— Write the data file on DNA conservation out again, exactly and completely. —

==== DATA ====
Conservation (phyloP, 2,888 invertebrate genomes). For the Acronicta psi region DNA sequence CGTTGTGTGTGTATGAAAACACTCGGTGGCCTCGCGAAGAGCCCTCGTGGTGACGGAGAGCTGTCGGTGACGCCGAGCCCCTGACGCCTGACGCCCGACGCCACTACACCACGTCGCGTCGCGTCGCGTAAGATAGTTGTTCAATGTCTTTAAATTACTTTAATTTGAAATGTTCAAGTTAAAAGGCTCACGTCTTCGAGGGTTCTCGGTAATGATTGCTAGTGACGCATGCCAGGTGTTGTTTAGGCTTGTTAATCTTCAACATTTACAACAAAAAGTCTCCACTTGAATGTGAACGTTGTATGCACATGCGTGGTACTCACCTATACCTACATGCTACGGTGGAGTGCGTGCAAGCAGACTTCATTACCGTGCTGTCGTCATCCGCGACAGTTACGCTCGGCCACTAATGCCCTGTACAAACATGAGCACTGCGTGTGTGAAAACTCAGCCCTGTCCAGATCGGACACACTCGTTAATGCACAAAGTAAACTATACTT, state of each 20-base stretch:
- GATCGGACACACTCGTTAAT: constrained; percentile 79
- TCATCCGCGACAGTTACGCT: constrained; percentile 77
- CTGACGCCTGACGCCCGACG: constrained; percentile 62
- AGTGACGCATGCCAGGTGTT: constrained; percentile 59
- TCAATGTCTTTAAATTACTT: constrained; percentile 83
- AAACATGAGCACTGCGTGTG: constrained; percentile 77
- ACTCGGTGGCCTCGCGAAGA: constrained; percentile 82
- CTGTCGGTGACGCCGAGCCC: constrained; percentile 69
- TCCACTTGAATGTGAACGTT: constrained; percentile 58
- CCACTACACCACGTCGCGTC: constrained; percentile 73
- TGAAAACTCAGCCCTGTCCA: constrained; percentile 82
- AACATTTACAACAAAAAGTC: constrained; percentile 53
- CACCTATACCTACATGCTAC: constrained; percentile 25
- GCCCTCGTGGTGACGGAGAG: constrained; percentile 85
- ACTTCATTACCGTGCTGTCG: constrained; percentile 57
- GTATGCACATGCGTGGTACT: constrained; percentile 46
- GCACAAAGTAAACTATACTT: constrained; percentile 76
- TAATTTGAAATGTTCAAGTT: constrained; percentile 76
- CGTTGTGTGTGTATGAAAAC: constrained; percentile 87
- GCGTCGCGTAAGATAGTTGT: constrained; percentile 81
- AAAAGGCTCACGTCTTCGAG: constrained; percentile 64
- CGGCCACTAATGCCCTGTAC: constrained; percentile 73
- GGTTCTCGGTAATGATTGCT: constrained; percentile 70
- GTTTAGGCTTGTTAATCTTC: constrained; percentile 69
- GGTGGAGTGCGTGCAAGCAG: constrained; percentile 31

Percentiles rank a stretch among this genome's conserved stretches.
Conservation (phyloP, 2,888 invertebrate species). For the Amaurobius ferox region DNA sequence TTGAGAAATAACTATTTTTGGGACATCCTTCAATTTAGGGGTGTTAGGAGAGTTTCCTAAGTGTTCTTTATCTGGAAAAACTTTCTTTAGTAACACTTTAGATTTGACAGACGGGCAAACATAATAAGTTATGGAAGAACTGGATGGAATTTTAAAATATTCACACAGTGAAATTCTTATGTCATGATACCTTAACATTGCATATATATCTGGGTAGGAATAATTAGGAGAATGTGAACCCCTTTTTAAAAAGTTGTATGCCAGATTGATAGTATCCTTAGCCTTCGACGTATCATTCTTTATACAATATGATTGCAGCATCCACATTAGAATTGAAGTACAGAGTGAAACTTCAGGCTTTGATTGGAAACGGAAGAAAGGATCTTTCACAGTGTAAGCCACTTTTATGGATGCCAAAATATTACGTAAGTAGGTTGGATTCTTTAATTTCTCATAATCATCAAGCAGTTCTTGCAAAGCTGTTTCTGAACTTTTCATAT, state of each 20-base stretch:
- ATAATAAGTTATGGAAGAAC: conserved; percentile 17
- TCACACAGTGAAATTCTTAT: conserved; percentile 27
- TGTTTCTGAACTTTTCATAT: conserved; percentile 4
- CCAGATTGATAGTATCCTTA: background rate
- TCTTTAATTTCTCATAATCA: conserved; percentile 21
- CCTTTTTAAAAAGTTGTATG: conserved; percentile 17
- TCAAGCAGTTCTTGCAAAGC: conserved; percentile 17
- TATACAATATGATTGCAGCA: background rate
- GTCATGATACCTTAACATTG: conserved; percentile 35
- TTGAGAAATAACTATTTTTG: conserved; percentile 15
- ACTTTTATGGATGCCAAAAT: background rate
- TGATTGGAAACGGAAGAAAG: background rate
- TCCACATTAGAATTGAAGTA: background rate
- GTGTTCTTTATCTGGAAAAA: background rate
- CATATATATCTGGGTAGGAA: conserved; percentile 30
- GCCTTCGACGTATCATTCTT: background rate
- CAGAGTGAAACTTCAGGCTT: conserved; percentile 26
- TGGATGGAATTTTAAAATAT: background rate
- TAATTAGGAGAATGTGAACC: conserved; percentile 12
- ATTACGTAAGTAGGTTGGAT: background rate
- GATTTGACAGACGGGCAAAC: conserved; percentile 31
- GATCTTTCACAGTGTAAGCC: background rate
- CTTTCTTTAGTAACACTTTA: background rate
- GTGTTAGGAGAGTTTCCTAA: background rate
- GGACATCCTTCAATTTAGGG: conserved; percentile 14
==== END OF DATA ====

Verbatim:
Conservation (phyloP, 2,888 invertebrate genomes). For the Acronicta psi region DNA sequence CGTTGTGTGTGTATGAAAACACTCGGTGGCCTCGCGAAGAGCCCTCGTGGTGACGGAGAGCTGTCGGTGACGCCGAGCCCCTGACGCCTGACGCCCGACGCCACTACACCACGTCGCGTCGCGTCGCGTAAGATAGTTGTTCAATGTCTTTAAATTACTTTAATTTGAAATGTTCAAGTTAAAAGGCTCACGTCTTCGAGGGTTCTCGGTAATGATTGCTAGTGACGCATGCCAGGTGTTGTTTAGGCTTGTTAATCTTCAACATTTACAACAAAAAGTCTCCACTTGAATGTGAACGTTGTATGCACATGCGTGGTACTCACCTATACCTACATGCTACGGTGGAGTGCGTGCAAGCAGACTTCATTACCGTGCTGTCGTCATCCGCGACAGTTACGCTCGGCCACTAATGCCCTGTACAAACATGAGCACTGCGTGTGTGAAAACTCAGCCCTGTCCAGATCGGACACACTCGTTAATGCACAAAGTAAACTATACTT, state of each 20-base stretch:
- GATCGGACACACTCGTTAAT: constrained; percentile 79
- TCATCCGCGACAGTTACGCT: constrained; percentile 77
- CTGACGCCTGACGCCCGACG: constrained; percentile 62
- AGTGACGCATGCCAGGTGTT: constrained; percentile 59
- TCAATGTCTTTAAATTACTT: constrained; percentile 83
- AAACATGAGCACTGCGTGTG: constrained; percentile 77
- ACTCGGTGGCCTCGCGAAGA: constrained; percentile 82
- CTGTCGGTGACGCCGAGCCC: constrained; percentile 69
- TCCACTTGAATGTGAACGTT: constrained; percentile 58
- CCACTACACCACGTCGCGTC: constrained; percentile 73
- TGAAAACTCAGCCCTGTCCA: constrained; percentile 82
- AACATTTACAACAAAAAGTC: constrained; percentile 53
- CACCTATACCTACATGCTAC: constrained; percentile 25
- GCCCTCGTGGTGACGGAGAG: constrained; percentile 85
- ACTTCATTACCGTGCTGTCG: constrained; percentile 57
- GTATGCACATGCGTGGTACT: constrained; percentile 46
- GCACAAAGTAAACTATACTT: constrained; percentile 76
- TAATTTGAAATGTTCAAGTT: constrained; percentile 76
- CGTTGTGTGTGTATGAAAAC: constrained; percentile 87
- GCGTCGCGTAAGATAGTTGT: constrained; percentile 81
- AAAAGGCTCACGTCTTCGAG: constrained; percentile 64
- CGGCCACTAATGCCCTGTAC: constrained; percentile 73
- GGTTCTCGGTAATGATTGCT: constrained; percentile 70
- GTTTAGGCTTGTTAATCTTC: constrained; percentile 69
- GGTGGAGTGCGTGCAAGCAG: constrained; percentile 31

Percentiles rank a stretch among this genome's conserved stretches.
Conservation (phyloP, 2,888 invertebrate species). For the Amaurobius ferox region DNA sequence TTGAGAAATAACTATTTTTGGGACATCCTTCAATTTAGGGGTGTTAGGAGAGTTTCCTAAGTGTTCTTTATCTGGAAAAACTTTCTTTAGTAACACTTTAGATTTGACAGACGGGCAAACATAATAAGTTATGGAAGAACTGGATGGAATTTTAAAATATTCACACAGTGAAATTCTTATGTCATGATACCTTAACATTGCATATATATCTGGGTAGGAATAATTAGGAGAATGTGAACCCCTTTTTAAAAAGTTGTATGCCAGATTGATAGTATCCTTAGCCTTCGACGTATCATTCTTTATACAATATGATTGCAGCATCCACATTAGAATTGAAGTACAGAGTGAAACTTCAGGCTTTGATTGGAAACGGAAGAAAGGATCTTTCACAGTGTAAGCCACTTTTATGGATGCCAAAATATTACGTAAGTAGGTTGGATTCTTTAATTTCTCATAATCATCAAGCAGTTCTTGCAAAGCTGTTTCTGAACTTTTCATAT, state of each 20-base stretch:
- ATAATAAGTTATGGAAGAAC: conserved; percentile 17
- TCACACAGTGAAATTCTTAT: conserved; percentile 27
- TGTTTCTGAACTTTTCATAT: conserved; percentile 4
- CCAGATTGATAGTATCCTTA: background rate
- TCTTTAATTTCTCATAATCA: conserved; percentile 21
- CCTTTTTAAAAAGTTGTATG: conserved; percentile 17
- TCAAGCAGTTCTTGCAAAGC: conserved; percentile 17
- TATACAATATGATTGCAGCA: background rate
- GTCATGATACCTTAACATTG: conserved; percentile 35
- TTGAGAAATAACTATTTTTG: conserved; percentile 15
- ACTTTTATGGATGCCAAAAT: background rate
- TGATTGGAAACGGAAGAAAG: background rate
- TCCACATTAGAATTGAAGTA: background rate
- GTGTTCTTTATCTGGAAAAA: background rate
- CATATATATCTGGGTAGGAA: conserved; percentile 30
- GCCTTCGACGTATCATTCTT: background rate
- CAGAGTGAAACTTCAGGCTT: conserved; percentile 26
- TGGATGGAATTTTAAAATAT: background rate
- TAATTAGGAGAATGTGAACC: conserved; percentile 12
- ATTACGTAAGTAGGTTGGAT: background rate
- GATTTGACAGACGGGCAAAC: conserved; percentile 31
- GATCTTTCACAGTGTAAGCC: background rate
- CTTTCTTTAGTAACACTTTA: background rate
- GTGTTAGGAGAGTTTCCTAA: background rate
- GGACATCCTTCAATTTAGGG: conserved; percentile 14